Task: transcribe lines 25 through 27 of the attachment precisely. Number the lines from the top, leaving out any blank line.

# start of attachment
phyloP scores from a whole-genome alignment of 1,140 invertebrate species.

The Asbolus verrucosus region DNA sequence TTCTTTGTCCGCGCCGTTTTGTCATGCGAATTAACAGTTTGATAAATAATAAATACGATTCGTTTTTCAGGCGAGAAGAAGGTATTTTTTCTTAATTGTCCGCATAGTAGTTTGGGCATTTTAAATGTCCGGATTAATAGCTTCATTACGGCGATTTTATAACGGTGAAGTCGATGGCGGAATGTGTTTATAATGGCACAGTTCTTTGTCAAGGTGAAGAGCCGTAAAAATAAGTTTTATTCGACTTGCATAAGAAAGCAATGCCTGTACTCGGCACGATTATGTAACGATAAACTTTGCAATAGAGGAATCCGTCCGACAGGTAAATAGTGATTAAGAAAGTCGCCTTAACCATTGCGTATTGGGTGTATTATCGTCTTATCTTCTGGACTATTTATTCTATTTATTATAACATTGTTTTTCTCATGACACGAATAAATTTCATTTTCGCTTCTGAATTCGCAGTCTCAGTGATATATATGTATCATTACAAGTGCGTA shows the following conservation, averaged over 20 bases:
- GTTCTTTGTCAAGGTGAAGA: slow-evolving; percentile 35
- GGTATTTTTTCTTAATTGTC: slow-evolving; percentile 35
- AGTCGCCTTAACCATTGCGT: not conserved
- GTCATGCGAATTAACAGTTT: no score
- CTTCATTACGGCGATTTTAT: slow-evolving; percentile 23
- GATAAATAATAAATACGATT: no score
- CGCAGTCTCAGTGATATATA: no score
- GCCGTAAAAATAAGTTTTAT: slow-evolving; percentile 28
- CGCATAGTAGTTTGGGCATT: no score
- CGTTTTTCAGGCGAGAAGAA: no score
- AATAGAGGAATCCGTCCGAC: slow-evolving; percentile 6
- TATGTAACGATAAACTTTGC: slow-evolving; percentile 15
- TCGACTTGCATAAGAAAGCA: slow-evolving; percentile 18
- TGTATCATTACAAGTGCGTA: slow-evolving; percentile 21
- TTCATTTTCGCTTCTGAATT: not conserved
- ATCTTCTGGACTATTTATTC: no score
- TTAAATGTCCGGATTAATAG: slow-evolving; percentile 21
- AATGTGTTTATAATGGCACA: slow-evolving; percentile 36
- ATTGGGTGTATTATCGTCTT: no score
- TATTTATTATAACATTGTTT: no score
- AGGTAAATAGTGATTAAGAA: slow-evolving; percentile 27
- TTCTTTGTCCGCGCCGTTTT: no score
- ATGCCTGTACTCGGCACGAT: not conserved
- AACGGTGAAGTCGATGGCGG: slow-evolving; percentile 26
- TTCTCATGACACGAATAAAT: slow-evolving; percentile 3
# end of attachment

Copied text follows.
- ATGCCTGTACTCGGCACGAT: not conserved
- AACGGTGAAGTCGATGGCGG: slow-evolving; percentile 26
- TTCTCATGACACGAATAAAT: slow-evolving; percentile 3